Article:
context of a pick-up task that the localization of an object
was successful if the robot successfully grasped the object.
Otherwise the success of the visual task is unknown since
a grasp failure could have been caused by the hand or arm
controller or the perception routine.
C O P essentially learns in two ways: first, given detected object candidates, it creates new perceptual models for objects and extends the set of applicable
h method,model,sensor i triples. Second, it learns the decision rules for selecting the appropriate method/model/sensor
combination by continuously collecting the results of their
application whenever they have been applied in the context
of problem-solving. We approximate the quality of a model
at a specific time instant based on the acquired feedback
information for a model using the following formula:
p(M ) =
pM +
∀f ∈FM,O
1 + kFM,O k
where pM is the overall performance of the method M ,
which is initially given for all methods and FM,O being the
list of all feedbacks that were reported regarding the method
M for the object O, a feedback f is a value between 0.0
(fail) and 1.0 (success). The highest p(Mi ) decides on the
method Mi to be chosen for the next run.
In order to learn a perceptual model for a new object a
segmentation is necessary. By the segmentation, an object
hypothesis is formulated. The better this first hypothesis is,
the more valuable the later objects will be. All yet tested
segmentation methods fail from time to time, so any model
has to be considered as potentially wrong.
For the evaluation of this paper, we used, as mentioned
before, two methods to learn and localize objects. Even if
C O P in its current implementation contains more methods,
we will exemplary evaluate our system with only two methods. The exact description of the perception methods is only
relevant for understanding and reproducing the experiments,
though only the integration into the error-aware system is
part of the contribution of this article.
Both of the methods have a fundamental property that
allows easier evaluation: the localization works without previous segmentation of a scene, but may be applied to only
parts of an image. The models of the objects are also robust
enough to withstand sensor noise and are general enough to
be applied to data from different sensors. Both models can
be learned successfully from only one view of the object if
the segmentation is correct. Additionally, both methods have
a similar runtime in our setup, which is below half a second
for the hardware setup we use.
A. Surface Model Extraction and Matching
Assuming the surface of the object is distinctive, we can
extract from a segment of a depth image a model describing
this surface using the relations of calculated normals on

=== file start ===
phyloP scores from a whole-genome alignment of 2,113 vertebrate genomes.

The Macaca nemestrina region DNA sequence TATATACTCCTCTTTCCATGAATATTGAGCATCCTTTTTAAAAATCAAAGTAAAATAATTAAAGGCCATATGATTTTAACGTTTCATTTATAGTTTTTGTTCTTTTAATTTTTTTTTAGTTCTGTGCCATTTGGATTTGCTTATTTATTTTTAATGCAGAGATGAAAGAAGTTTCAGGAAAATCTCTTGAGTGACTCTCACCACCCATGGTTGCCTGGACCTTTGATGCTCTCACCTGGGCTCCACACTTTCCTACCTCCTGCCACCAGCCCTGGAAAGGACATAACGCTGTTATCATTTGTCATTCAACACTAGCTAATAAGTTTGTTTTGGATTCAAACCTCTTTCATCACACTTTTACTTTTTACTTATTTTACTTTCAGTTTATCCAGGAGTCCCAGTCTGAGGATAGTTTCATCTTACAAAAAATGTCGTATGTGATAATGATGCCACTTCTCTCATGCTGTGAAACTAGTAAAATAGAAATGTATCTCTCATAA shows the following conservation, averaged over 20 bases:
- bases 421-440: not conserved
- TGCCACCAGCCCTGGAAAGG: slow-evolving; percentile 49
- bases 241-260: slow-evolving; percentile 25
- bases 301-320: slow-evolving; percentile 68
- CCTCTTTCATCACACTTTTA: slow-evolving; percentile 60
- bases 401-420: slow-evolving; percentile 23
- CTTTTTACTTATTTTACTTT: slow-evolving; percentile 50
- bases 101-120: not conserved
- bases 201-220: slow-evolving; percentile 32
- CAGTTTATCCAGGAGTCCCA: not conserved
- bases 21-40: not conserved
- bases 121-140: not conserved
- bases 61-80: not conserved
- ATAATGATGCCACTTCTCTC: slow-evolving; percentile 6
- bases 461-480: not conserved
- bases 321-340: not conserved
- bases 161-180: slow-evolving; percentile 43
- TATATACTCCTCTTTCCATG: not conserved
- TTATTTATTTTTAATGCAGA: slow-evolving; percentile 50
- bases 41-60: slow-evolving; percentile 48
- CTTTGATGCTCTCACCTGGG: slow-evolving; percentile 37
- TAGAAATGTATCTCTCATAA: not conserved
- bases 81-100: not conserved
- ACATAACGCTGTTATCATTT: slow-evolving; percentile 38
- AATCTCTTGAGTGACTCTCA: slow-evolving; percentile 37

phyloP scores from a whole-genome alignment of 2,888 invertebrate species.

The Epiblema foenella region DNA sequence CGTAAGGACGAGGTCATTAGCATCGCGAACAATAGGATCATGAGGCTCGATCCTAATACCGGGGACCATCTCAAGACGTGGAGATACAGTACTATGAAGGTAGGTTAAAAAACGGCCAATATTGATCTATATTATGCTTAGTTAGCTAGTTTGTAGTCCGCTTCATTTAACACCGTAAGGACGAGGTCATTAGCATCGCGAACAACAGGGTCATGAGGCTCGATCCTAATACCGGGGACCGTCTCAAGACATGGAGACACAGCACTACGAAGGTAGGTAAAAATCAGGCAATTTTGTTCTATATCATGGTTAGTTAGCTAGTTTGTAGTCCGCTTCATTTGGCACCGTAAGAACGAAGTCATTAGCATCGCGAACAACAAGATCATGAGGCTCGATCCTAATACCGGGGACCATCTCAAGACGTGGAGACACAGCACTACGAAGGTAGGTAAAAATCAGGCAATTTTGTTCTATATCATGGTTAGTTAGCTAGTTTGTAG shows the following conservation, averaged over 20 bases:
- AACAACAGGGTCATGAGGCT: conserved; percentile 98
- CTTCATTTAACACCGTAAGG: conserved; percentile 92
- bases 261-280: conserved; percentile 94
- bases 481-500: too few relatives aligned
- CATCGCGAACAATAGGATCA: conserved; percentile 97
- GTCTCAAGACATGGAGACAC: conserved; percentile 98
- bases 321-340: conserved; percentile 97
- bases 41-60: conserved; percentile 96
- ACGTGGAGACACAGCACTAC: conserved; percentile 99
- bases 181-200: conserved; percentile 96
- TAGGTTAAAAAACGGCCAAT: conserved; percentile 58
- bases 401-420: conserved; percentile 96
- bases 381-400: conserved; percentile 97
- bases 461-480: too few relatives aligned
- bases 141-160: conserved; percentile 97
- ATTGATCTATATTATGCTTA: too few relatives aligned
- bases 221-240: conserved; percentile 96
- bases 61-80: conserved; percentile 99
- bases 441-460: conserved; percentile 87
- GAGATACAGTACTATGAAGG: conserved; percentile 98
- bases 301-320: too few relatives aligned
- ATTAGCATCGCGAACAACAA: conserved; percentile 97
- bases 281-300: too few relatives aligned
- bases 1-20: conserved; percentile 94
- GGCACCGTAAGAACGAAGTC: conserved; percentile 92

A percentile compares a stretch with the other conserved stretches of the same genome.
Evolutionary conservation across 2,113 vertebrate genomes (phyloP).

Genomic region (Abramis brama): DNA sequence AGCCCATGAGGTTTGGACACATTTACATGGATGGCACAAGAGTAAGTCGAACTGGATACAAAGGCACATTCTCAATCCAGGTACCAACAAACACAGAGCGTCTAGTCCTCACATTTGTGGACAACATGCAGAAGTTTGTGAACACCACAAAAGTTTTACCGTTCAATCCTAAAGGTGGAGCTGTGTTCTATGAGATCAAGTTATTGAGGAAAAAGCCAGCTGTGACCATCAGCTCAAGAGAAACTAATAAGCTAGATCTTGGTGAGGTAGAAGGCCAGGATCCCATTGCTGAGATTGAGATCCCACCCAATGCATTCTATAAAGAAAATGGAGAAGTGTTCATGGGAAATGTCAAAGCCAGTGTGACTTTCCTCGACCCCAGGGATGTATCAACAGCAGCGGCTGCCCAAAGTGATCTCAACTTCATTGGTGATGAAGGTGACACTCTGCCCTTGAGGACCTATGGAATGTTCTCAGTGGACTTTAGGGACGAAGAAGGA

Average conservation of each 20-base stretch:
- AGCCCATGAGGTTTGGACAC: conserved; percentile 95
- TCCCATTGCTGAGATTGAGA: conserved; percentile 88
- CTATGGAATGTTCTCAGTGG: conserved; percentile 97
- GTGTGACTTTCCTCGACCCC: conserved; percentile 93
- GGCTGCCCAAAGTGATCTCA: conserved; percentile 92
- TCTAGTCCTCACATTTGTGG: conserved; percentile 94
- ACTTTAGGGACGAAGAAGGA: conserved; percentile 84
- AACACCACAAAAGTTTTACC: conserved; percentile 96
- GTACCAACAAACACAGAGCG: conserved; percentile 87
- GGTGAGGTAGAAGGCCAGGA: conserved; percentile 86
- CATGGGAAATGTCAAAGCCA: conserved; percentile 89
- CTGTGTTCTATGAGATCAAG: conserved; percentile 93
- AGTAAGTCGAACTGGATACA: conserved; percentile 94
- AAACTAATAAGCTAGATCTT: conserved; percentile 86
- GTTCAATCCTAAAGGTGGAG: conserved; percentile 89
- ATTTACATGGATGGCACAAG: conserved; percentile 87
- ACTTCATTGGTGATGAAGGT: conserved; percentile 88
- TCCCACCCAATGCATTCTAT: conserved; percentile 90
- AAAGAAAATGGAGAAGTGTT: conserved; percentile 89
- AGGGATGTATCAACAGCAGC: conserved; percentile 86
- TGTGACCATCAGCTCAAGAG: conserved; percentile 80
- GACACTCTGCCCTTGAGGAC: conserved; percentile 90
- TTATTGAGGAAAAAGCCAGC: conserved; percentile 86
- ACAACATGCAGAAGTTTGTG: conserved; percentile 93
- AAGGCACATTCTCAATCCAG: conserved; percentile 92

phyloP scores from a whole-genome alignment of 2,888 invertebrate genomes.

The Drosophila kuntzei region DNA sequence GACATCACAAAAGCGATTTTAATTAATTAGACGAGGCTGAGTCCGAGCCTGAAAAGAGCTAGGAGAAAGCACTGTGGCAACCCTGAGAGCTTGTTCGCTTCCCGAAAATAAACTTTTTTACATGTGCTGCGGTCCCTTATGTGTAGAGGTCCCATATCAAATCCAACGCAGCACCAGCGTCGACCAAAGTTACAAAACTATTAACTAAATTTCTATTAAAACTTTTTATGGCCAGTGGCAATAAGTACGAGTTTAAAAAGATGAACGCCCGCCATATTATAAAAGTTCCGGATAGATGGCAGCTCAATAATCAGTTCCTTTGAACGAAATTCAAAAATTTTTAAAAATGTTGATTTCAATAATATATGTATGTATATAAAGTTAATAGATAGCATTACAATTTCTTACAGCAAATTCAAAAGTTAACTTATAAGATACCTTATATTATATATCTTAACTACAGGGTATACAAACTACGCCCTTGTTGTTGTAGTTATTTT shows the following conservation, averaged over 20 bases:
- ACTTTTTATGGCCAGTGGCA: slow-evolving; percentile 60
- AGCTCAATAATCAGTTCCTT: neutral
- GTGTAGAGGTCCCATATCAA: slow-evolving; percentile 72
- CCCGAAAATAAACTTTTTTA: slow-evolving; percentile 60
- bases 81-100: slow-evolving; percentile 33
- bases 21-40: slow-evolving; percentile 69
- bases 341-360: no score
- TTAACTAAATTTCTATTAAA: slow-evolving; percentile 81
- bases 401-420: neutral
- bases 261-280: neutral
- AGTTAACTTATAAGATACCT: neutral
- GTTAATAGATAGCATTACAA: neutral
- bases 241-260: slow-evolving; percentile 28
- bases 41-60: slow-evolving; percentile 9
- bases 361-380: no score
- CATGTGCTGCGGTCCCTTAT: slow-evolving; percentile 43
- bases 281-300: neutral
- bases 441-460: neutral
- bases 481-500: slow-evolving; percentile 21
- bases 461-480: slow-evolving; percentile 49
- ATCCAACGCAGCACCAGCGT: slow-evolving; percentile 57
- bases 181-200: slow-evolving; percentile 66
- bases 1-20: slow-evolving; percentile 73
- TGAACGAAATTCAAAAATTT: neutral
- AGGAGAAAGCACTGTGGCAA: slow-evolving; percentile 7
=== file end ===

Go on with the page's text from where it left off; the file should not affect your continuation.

the surface. The relation of two identified points and their
normals is already sufficient to estimate a pose of the
object. By performing a voting in a new depth image on
positions in space, the method presented in [6] relocates
the template again in different images (see Figure 3). The
pose winning the voting is refined with an ICP algorithm
(Interactive closest point) between the model points and the
new depth image. The voting is performed in a discretized 4D
space representing candidate locations of the object, given a
selected model point is at a certain position with a known
normal. Such a point is called seed point and all other points
of a sub-sampled version of the current scene are voting for
a position with orientation in this space. After several seed
points are tested, there are strong maxima for several of the
seed points which correspond to the best match in the image.
This method will find a present object with a high probability,
given the sampling in the scene is dense enough and it has
a unique shape with respect to the background and clutter.
(a) A point cloud segment used(b) A point cloud segment used
for building a surface model.
for building a surface model.
(c) A match and the transformed (d) The same match with a colsegment at a new position.
ored point cloud.
Fig. 3.
Surface model for localization of Objects.
The execution time of this method scales with the 3D
space that has to be searched, and comes to near real-time
performance in our setup if we reduce the search space in the
depth image to the current working volume without known
B. Planar Shape Model Extraction and Matching
If we assume partial planarity of an object with sufficient
size, we can learn a shape model of the object. It is helpful
if the object is textured, but a prominent outer contour may
already be sufficient for a good recall. By saving a 3D